I used microsuede (the fake suede microfiber stuff) leftover from pillow making/chair covering. The body of the pants have the microfiber facing inwards, so they're nice and fuzzy inside (and comfortable from what I hear) whereas the grey detailing has the fuzzy on the outside. I did contrast stitching of rectangular zig-zags around the pockets, on the other pockets, on the side panels and knee patch dealies.
Started the pants project on Monday and finished them up yesterday (which is pretty amazing for me, usually it's start something and leave it for a month or so until I get around to finishing)
Sorry for the really long intro, I'm just really proud of myself for finishing these, I know it's really no big deal, but to me I proved to myself that I'm not a crappy sewer. I'm actually quite nervous about posting these, hopefully they actually are good and I haven't deluded myself into believing it because of all the time/effort invested in them, heh.



Cuff Detail, the idea for this came from an old Star Wars binder I had, heh:
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6  Fuzzy Bodies: Bear Amigurumi with Pattern link, Kitten added! in Amigurumi: Completed Projects by Rheatheylia on: June 19, 2008 09:18:38 PM
Kitten added:

I've gotten quite a few requests for a pattern for the fuzzy bodied kitties and monkey I have on my site. I've avoided trying to write one down since fuzzy yarns are so different, however with gauge and a few tips about yarn types I finally wrote one down (or typed one out rather, heh). If I were going to go to all this trouble to standardize a pattern and such, it wasn't just going to be for one animal  Grin and since the "peanut" shaped body type is so versatile I'm planning on adding different ears/tails/faces to come up with a whole slew of Fuzzy Bodies.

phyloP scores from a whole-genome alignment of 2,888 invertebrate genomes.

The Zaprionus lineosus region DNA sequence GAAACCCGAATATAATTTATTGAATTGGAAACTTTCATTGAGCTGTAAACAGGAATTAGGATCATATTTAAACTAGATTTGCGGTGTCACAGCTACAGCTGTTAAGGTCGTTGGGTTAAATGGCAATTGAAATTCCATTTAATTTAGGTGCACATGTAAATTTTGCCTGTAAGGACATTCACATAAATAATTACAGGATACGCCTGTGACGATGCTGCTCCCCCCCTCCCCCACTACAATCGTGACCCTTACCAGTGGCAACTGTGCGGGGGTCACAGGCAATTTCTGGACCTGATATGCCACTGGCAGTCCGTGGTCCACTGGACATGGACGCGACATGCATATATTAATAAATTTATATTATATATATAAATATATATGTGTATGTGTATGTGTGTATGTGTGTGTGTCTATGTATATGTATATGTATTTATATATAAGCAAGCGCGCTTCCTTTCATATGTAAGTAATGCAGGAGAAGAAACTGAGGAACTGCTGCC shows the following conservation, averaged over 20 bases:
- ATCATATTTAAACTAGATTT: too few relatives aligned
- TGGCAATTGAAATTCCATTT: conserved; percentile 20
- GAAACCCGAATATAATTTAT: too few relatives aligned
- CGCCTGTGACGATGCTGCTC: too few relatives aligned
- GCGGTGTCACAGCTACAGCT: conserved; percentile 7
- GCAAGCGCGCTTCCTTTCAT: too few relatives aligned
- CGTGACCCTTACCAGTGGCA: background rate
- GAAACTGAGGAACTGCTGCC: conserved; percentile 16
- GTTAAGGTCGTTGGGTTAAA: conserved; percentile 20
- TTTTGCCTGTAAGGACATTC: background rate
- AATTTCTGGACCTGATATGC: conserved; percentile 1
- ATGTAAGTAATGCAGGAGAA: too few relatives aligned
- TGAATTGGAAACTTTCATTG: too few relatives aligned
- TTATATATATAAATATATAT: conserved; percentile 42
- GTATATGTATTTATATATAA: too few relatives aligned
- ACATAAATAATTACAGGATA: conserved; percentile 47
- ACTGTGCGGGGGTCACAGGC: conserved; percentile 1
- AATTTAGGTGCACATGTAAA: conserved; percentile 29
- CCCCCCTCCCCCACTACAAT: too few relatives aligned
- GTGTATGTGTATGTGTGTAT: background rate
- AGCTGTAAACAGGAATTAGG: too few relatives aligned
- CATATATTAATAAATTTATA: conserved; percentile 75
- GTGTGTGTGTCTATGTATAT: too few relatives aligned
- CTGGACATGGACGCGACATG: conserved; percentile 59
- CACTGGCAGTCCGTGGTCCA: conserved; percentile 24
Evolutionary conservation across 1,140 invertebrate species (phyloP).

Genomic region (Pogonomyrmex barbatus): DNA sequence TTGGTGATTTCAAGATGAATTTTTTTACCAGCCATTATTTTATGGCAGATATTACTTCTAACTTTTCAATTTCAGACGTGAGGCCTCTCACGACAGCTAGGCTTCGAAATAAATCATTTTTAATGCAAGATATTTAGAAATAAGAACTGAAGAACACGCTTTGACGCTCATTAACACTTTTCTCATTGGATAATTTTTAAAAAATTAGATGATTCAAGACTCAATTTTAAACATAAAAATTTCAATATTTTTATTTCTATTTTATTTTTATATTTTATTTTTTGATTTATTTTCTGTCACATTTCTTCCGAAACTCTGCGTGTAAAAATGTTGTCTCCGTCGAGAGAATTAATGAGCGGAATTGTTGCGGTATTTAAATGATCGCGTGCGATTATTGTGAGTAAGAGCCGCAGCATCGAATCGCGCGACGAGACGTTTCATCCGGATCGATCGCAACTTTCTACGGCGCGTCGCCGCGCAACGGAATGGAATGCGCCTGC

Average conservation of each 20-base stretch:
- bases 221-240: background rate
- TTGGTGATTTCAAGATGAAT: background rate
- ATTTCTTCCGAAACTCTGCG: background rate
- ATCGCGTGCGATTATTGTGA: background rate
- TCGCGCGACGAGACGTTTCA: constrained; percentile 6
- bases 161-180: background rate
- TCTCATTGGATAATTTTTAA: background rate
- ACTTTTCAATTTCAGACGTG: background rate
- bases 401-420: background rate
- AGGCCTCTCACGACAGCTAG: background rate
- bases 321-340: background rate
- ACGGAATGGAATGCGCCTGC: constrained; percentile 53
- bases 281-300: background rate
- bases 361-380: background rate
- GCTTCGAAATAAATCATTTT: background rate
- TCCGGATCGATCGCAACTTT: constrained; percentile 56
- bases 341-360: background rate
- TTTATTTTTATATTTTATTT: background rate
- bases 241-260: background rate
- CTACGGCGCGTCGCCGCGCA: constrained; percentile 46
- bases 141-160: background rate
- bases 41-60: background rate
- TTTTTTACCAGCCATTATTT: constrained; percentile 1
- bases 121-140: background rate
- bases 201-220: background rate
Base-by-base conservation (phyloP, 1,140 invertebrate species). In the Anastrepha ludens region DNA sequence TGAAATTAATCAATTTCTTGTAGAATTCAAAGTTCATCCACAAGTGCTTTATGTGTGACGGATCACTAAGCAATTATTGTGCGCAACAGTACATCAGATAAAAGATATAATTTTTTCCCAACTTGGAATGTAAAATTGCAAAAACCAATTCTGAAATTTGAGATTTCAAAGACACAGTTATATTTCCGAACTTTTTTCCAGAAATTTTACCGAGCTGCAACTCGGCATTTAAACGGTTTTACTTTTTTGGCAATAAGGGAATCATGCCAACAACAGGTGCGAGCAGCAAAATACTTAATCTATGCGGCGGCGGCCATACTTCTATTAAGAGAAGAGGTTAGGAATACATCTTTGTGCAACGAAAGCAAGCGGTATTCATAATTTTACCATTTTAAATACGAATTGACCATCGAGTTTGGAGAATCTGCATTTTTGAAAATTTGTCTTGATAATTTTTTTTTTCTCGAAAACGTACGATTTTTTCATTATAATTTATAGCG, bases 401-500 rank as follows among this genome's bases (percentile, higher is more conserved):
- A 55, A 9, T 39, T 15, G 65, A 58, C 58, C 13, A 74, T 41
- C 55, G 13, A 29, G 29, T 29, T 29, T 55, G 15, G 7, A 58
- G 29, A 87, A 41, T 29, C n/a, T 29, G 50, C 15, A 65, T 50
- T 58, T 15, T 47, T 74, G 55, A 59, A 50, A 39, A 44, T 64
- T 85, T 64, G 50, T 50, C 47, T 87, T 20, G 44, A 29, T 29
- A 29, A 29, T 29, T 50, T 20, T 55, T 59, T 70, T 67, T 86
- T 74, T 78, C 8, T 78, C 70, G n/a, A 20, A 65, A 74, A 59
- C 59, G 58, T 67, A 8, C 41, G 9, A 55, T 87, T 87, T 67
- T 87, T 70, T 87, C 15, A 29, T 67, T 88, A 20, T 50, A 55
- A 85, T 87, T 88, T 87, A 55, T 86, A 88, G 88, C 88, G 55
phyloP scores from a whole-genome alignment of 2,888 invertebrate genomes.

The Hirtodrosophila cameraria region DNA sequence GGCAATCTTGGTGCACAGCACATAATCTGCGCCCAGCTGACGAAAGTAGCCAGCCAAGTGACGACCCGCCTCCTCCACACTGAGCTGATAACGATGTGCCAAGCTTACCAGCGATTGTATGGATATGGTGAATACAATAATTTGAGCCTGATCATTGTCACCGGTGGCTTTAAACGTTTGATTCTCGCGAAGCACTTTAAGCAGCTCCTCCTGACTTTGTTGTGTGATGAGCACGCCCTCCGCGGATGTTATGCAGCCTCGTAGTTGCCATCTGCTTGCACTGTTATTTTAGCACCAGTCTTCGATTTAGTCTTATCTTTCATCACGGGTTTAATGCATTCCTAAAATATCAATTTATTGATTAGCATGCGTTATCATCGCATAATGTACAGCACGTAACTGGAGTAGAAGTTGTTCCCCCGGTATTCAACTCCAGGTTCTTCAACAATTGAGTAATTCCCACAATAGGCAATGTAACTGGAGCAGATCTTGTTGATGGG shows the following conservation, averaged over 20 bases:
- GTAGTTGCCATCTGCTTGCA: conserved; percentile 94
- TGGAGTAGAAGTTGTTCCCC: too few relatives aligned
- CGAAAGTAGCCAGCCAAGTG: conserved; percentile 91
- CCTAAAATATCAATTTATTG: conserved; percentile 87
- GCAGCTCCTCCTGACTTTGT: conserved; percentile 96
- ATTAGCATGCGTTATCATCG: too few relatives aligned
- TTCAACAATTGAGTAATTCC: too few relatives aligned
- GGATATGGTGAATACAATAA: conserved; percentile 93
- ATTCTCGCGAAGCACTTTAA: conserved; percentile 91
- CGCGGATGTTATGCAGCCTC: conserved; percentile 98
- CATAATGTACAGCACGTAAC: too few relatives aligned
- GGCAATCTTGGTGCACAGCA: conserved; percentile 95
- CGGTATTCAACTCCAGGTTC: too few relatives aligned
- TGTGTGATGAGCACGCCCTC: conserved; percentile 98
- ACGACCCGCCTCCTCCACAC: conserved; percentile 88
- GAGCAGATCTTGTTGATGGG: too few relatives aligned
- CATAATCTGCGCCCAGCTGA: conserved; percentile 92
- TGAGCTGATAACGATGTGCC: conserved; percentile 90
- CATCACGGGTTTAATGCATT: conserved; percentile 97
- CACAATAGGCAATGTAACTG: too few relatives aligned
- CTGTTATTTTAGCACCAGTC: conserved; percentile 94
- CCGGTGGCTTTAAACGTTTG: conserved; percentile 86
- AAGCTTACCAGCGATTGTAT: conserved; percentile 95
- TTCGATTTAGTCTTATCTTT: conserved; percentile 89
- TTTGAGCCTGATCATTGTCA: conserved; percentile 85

Pattern is on my website:

Oh, and if anyone has any certain animals they'd like to see for this pattern in the future, let me know

Sorry for all the blathering, and enjoy the pattern!

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7  Purely Puffs hats (large & small puff versions) and Mesh Hat Free Pattern Links! in Crochet: Completed Projects by Rheatheylia on: February 02, 2008 03:47:46 PM
Just finished writing up patterns for two similar, yet distinctly different hats. Similar in that they're both made solely of puff stitches, different in that one is very understated, the other is...not. They look a lot different from each other when worn, though they do look pretty similar in the pictures.
Small puff hat:

Pattern Here:
Large puff hat:

Pattern Here:

I really like the way the small puff hat came out, very classy imo. While I find the large puff hat cute, it's a little too much for my liking, I think it may be just the color though. Any comments are appreciated!